## What is the Exchange Ratio?

The exchange ratio measures the number of new shares that an acquiring company needs to issue for each share of the target company in a mergers and acquisitions (M&A) deal. When an M&A deal is partially or fully financed through equity (known as a ‘share swap’), the acquiring company pays for the target company’s shares in the form of its own shares.

The exchange ratio helps in understanding the mechanism of such deals. Simply put, if the acquiring company is offering 2 shares of its own stock for every 1 share of the target company, the resulting exchange ratio is 2:1 (i.e. 2 for 1). Importantly, in determining the exchange ratio, both the acquiring and the target company make assessments about their financial strength, which may take into account metrics such as book value, EPS, PAT, and dividends paid.

## Key Learning Points

• The exchange ratio is calculated as the number of new shares issued by an acquiring company divided by the number of shares acquired in the target company
• There are two types of exchange ratios: 1) fixed exchange ratios and 2) floating exchange ratios
• The difference between the current share price of the target company and the price being paid by the buyer is known as acquisition premium – it is required to ultimately calculate the exchange ratio

## Exchange Ratio – Formula

Given below is the formula to calculate the exchange ratio:

Exchange ratio = Number of acquirer’s new shares issued/Number of target shares bought

The acquirer’s new shares issued are calculated as:

Acquirer’s new shares issued = Equity issued to do the deal/Acquirer share price

Example

A buyer wants to acquire 1,000 shares of the target company at \$10 each (deal value = \$10,000). They plan to finance this deal 100% with equity and are willing to issue 2,000 of their own shares valued at \$5 to pay for \$10,000. The transaction’s exchange ratio will be 2 to 1 (2,000/1,000).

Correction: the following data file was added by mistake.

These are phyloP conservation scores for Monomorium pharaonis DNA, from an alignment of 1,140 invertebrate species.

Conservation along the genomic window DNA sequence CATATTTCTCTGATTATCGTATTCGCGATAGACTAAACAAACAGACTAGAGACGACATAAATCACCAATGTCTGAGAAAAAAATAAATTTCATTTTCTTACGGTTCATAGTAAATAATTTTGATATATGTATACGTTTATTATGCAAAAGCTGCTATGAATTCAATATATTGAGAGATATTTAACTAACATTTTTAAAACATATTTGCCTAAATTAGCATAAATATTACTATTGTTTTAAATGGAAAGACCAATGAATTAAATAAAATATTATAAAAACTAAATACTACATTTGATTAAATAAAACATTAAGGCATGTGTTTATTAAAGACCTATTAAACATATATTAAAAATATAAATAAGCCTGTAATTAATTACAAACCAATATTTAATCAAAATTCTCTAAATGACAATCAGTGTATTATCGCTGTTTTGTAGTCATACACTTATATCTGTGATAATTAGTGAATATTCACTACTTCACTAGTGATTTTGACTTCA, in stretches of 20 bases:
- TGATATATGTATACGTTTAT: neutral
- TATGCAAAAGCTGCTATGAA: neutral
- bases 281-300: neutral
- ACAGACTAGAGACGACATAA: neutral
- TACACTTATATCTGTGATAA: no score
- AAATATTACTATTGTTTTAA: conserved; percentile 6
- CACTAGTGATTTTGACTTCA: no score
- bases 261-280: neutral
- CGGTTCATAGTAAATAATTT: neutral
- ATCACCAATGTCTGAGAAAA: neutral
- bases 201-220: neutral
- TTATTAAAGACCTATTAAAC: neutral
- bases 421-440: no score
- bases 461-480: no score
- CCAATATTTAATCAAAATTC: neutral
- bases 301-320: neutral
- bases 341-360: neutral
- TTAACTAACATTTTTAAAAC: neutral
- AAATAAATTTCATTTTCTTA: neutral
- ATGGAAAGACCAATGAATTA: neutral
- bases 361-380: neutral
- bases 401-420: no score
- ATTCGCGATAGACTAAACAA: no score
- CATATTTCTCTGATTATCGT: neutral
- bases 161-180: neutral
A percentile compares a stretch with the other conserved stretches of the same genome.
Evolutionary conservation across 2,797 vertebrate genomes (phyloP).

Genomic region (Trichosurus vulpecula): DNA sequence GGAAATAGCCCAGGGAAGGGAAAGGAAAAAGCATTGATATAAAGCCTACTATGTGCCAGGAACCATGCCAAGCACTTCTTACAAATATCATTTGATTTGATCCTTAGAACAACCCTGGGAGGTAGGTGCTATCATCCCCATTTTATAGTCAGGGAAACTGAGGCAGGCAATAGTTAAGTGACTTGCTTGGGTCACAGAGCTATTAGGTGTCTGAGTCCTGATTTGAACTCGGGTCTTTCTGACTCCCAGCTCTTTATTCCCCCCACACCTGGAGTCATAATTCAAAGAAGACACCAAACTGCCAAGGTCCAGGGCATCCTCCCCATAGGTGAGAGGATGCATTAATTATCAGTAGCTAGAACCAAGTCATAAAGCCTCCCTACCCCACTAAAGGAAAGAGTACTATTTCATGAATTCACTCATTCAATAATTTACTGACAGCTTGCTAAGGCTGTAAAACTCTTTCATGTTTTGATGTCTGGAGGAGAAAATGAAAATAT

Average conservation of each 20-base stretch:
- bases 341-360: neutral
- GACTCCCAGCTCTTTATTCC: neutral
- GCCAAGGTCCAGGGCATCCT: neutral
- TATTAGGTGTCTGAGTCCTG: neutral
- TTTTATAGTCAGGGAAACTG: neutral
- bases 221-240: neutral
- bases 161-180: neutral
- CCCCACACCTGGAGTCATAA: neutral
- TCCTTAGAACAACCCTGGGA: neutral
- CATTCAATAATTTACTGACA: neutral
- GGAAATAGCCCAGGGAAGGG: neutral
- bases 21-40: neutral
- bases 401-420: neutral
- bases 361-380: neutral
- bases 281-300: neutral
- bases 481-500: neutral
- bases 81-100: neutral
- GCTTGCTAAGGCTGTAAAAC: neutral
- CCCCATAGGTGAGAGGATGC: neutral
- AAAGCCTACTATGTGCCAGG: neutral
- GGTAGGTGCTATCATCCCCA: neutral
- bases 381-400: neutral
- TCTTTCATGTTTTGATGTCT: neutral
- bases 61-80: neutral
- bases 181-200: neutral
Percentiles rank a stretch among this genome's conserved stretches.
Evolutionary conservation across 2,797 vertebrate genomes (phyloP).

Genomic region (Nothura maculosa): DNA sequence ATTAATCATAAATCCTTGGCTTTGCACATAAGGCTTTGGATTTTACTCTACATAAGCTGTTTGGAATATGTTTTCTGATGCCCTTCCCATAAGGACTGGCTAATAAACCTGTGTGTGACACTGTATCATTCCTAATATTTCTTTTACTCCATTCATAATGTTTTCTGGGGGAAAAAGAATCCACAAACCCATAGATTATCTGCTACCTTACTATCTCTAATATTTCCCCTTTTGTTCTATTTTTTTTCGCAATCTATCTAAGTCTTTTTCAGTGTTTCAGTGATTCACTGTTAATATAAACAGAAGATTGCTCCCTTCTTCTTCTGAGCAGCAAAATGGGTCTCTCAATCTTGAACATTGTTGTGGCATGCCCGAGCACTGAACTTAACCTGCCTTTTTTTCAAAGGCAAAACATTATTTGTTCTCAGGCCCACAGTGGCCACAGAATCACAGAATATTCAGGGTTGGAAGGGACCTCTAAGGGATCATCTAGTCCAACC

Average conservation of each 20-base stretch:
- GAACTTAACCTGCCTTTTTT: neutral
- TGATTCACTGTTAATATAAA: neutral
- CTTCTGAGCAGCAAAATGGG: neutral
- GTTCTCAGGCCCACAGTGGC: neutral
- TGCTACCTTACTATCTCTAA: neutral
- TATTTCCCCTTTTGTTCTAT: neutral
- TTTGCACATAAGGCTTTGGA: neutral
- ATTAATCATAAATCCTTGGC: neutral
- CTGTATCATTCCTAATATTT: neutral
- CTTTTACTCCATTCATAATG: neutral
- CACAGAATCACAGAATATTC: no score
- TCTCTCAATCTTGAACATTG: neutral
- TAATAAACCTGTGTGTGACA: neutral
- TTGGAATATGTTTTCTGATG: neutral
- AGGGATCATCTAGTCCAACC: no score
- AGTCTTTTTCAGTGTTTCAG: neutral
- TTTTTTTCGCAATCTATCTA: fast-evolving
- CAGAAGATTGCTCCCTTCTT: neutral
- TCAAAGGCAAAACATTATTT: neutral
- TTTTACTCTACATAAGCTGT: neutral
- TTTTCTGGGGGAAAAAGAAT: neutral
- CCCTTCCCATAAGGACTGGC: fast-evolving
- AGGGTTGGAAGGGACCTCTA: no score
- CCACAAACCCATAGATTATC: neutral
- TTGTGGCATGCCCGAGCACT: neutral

Dividing the equity issued by the acquirer’s share price (\$10,000/\$5) gives the number of shares issued by the acquirer (2,000 shares).

## Types of Exchange Ratios

The share prices of both the buyer and the target company can experience fluctuations and can change between the initial offer stages to the deal closing date. M&A deals are typically structured with either a fixed or a floating exchange ratio.

Fixed Exchange Ratio

A fixed exchange ratio is the ratio of how many new acquirer shares are offered in exchange for each target company share and this remains fixed during the course of the deal. The shares issued are known, however, the value of the deal is unknown. The fixed exchange ratio is preferred by the acquiring company.

Floating Exchange Ratio

A floating exchange ratio is a ratio that floats such that the target company receives a fixed value, regardless of what happens to either the shares of the acquirer or the target company. Here the value of the deal is known but shares issued are unknown. The floating exchange ratio is preferred by the target company

## Example: Exchange Ratio

Given below is some information pertaining to an acquisition. Using the assumptions below, the exchange ratio and the number of new shares to be issued in the transaction have been calculated.

Let us review some of the information given:

• Synergies are where two companies, when combined, can create greater value than on a standalone basis
• In this acquisition, the combined entity will likely benefit from SG&A synergies (cost savings in SG&A expenses) of \$2,000
• The acquisition premium is the difference between the current share price of the target and the price being paid by the buyer
• Next, we calculate the equity purchase price as the current share price plus the acquisition premium multiplied by the diluted shares outstanding

As the buyer is paying this purchase price in shares, we need to work out how many shares must be issued. This is calculated as the equity purchase price divided by the buyer’s current share price.

So, the buyer needs to issue 1,294 new shares to purchase 1,200 shares of the target company. Based on this information, we calculate the exchange ratio as 1294/1200 = 1.1. In other words, the target company’s shareholders receive 1.1 shares of the buying company in exchange for their 1 share.